Endure and Renounce

A new e-booklet has just been published by my personal imprint, so to speak, Figs In Winter. The title, “Endure and Renounce,” comes from a well known passage by Epictetus: “There were two vices much blacker and more serious than the rest: lack of persistence and lack of self-control … Endure and Renounce. (Fragments 10)

The e-booklet is a collection from the first year of my (now archived) blog, How To Be A Stoic. The first post came out on 3 March 2015, and ever since I have used that blog (and now Figs In Winter) as a sort of public diary tracking my explorations of Stoicism, both the ancient philosophy and its developing modern descendant, in terms of theory but especially of practice, which is what makes Stoicism so distinctive in the philosophical landscape.

“Endure and Renounce” collects the best 84 of the essays published from the beginning of the blog through December 2015, and features the following table of contents:

Part I: The historical perspective

A brief history of Stoicism
On the decline of (ancient) Stoicism
Ancient vs modern ethics: a comparison

Part II: Epictetus

Beginning the Discourses
On steadfastness
From Epictetus to Naso
How to do philosophy
Against the Academics and the Epicureans
Of love and friendship
On Cynicism
Epictetus, a bit of an anti-intellectual?
The Fragments
The Handbook

Part III: Marcus

Meditations, Book I
Meditations, Book II
Meditations, Book III
Meditations, Book IV
Meditations, Book V
Meditations, Book VI
Meditations, Book VII
Meditations, Book VIII
Meditations, Book IX
Meditations, Book X
Meditations, Book XI
Meditations, Book XII

Part IV: Ancient writings about the Stoics

Cicero’s De Finibus and the nature of Stoic philosophy, part I
Cicero’s De Finibus and the nature of Stoic philosophy, part II
Why Plato’s Euthydemus is relevant to Stoics
Diogenes Laertius on the Stoics, I: Zeno
Diogenes Laertius on the Stoics, II: Cleanthes
Diogenes Laertius on the Stoics, III: Chrysippus

Part V: Stoic theory

The three Stoic disciplines
Stoic epistemology
Stoic logic
Stoic natural philosophy
Stoic theology
Stoic determinism
Stoic cosmopolitanism and the problem of unmet friends
Stoic virtue ethics, part I
Stoic virtue ethics, part II
(more on) Stoic ethics
Stoic moral psychology
Apatheia vs Ataraxia: what’s the difference?

Part VI: Modern Stoicism

Is belief in God necessary to practice Stoicism?
The three pillars of Stoicism
Negative visualization
The dichotomy of control
The Rise of Stoicism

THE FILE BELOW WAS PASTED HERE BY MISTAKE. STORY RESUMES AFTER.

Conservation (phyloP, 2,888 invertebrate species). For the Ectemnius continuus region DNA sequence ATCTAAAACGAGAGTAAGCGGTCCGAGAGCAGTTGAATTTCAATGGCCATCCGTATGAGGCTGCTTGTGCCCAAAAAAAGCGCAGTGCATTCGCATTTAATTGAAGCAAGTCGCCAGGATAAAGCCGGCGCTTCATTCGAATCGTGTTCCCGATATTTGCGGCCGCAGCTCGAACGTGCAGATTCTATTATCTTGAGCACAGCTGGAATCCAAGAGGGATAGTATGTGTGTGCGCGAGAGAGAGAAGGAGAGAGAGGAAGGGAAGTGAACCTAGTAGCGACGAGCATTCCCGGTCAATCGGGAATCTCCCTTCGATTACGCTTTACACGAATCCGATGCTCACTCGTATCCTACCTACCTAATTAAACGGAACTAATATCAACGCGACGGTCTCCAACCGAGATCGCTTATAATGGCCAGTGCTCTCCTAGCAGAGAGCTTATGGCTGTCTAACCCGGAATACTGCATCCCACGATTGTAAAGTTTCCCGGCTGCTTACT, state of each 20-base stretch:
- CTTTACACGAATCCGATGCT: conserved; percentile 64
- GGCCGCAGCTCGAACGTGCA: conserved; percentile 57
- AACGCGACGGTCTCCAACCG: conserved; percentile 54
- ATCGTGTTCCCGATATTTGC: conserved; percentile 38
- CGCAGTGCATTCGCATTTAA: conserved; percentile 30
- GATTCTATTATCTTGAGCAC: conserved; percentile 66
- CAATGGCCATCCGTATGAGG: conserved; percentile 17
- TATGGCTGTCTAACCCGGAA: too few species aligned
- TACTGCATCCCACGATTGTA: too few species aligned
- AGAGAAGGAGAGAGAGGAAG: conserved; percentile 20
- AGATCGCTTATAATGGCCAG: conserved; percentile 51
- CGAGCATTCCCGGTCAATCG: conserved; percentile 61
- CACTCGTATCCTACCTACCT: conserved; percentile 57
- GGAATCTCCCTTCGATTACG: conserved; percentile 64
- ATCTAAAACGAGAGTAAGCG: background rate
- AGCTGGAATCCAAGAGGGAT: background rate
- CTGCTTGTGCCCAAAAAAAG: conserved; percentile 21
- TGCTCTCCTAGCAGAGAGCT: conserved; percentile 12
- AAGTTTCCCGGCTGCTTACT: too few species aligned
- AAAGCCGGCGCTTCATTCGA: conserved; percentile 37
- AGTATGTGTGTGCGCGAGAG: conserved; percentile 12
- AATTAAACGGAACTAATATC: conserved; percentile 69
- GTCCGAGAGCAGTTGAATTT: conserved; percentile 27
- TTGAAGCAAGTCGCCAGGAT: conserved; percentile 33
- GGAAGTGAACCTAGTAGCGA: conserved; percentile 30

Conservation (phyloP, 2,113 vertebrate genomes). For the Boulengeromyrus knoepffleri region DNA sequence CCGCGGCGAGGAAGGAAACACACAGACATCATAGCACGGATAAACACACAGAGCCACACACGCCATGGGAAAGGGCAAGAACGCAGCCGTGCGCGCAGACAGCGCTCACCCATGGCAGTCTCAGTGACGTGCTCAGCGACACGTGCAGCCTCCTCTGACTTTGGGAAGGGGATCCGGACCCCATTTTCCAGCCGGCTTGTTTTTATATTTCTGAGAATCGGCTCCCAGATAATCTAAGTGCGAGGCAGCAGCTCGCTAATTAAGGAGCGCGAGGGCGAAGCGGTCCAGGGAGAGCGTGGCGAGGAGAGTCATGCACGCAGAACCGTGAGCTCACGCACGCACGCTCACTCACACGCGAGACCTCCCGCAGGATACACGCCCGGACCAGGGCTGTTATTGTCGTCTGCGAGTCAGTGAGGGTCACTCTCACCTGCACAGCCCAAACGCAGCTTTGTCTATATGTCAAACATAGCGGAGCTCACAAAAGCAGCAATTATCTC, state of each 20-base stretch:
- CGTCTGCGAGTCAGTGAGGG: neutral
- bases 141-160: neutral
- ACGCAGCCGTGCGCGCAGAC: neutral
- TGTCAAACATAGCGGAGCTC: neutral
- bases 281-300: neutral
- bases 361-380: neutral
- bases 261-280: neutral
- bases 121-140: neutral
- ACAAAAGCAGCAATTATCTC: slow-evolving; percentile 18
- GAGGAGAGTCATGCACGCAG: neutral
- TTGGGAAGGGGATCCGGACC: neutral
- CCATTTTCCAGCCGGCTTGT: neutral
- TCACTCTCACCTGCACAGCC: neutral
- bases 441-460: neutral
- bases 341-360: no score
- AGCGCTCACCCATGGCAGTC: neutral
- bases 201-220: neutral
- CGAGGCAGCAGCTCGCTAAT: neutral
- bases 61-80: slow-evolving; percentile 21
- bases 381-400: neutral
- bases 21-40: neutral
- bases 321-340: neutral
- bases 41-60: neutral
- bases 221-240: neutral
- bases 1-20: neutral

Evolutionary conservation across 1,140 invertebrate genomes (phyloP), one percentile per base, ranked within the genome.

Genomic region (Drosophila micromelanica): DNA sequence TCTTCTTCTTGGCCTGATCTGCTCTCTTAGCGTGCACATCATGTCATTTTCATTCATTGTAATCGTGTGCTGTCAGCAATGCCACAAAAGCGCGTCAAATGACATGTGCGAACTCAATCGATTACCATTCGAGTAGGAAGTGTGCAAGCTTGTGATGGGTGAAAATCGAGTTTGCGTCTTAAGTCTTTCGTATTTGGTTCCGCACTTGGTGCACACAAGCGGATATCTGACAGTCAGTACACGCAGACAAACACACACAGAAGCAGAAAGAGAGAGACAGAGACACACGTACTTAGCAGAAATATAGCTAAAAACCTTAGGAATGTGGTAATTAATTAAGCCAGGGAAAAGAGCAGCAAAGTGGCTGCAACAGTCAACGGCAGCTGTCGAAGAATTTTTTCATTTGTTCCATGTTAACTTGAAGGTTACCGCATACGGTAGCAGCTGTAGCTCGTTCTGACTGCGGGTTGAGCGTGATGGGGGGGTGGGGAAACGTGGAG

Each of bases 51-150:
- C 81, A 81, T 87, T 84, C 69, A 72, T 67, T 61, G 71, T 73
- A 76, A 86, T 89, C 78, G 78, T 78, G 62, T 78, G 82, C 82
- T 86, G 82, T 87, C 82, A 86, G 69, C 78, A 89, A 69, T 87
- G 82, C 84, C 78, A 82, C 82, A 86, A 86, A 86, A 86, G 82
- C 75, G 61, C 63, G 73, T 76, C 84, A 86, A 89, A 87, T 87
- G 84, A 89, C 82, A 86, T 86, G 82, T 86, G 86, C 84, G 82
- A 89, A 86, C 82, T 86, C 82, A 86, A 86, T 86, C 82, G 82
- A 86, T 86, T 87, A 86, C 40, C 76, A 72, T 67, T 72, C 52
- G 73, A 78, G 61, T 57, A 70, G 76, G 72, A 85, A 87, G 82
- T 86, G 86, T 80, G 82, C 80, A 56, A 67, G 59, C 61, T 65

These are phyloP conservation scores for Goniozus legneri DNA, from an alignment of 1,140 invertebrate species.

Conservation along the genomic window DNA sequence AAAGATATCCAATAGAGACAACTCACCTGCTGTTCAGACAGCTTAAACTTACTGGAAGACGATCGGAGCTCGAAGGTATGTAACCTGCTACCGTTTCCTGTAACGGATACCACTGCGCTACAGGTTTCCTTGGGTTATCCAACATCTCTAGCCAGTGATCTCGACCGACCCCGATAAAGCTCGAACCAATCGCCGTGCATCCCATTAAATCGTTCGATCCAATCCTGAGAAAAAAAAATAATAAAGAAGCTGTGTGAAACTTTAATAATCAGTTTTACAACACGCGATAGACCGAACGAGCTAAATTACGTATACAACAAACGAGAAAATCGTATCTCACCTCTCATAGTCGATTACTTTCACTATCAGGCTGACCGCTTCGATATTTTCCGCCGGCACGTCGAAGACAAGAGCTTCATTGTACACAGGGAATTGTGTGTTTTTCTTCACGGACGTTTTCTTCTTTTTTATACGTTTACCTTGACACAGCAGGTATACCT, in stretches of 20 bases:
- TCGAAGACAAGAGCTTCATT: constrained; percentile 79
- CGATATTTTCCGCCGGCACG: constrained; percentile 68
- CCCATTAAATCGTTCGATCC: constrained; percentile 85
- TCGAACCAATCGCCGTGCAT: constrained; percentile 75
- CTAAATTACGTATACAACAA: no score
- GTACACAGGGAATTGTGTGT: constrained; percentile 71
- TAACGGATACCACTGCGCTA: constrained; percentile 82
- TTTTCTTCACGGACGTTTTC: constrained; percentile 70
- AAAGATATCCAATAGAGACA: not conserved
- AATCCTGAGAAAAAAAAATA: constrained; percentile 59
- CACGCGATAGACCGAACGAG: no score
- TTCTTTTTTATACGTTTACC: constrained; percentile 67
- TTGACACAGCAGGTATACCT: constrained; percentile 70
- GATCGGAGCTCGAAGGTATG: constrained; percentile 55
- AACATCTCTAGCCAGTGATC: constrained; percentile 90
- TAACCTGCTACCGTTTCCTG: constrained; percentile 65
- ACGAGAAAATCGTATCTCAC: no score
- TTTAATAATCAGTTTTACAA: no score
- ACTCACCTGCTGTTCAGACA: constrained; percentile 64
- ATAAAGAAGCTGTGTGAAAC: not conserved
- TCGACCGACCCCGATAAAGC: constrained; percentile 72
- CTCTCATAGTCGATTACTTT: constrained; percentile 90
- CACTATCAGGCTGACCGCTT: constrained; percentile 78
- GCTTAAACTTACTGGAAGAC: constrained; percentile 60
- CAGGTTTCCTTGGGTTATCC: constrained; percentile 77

Stoic Psychological Techniques
Stoic self discomfort and control exercises
Stoic practical advice, I: duty and social relations
Stoic practical advice, II: on insults
Stoic practical advice, III: grief
Stoic practical advice, IV: anger
Stoicism and personal values: fame
Stoicism and personal values: on luxurious living
On surviving a change of place
Stoic old age
On becoming a Stoic
Stoicism reconsidered
On the effects of practicing Stoicism
Atoms vs Providence? Both, really
Don’t judge others, but don’t keep bad company
A New Stoicism, part I
A New Stoicism, part II
A New Stoicism, part III
A New Stoicism, part IV
A New Stoicism, part V
Virtue, Forrest Gump, and Wittgenstein
What Would a Stoic Do? Presidential candidates
What Would a Stoic Do? On terrorism
What Would a Stoic Do? I met a sophist, and it didn’t go well
What Would a Stoic Do? The Stoic’s decision making algorithm
The Stoics vs Ayn Rand
Kant vs Cato
Epictetus was right: modern cognitive science supports the Stoics’ conception of emotions

Part VII: Stoicism and other philosophies

Revisiting the similarities among Stoicism, Epicureanism and Buddhism
Neo-Stoicism and the relationship between Stoicism and Christianity

Part VIII: Stoicism and popular culture

Stoic movie review: Amy
Stoic movie review: The Martian
Stoic movie review: Bridge of Spies
Stoic movie review: Trumbo
What Would a Stoic Do? On entertainment
What Would a Stoic Do? Twitter edition


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Massimo is the K.D. Irani Professor of Philosophy at the City College of New York. He blogs at platofootnote.org and howtobeastoic.org. He is the author of How to Be a Stoic: Using Ancient Philosophy to Live a Modern Life.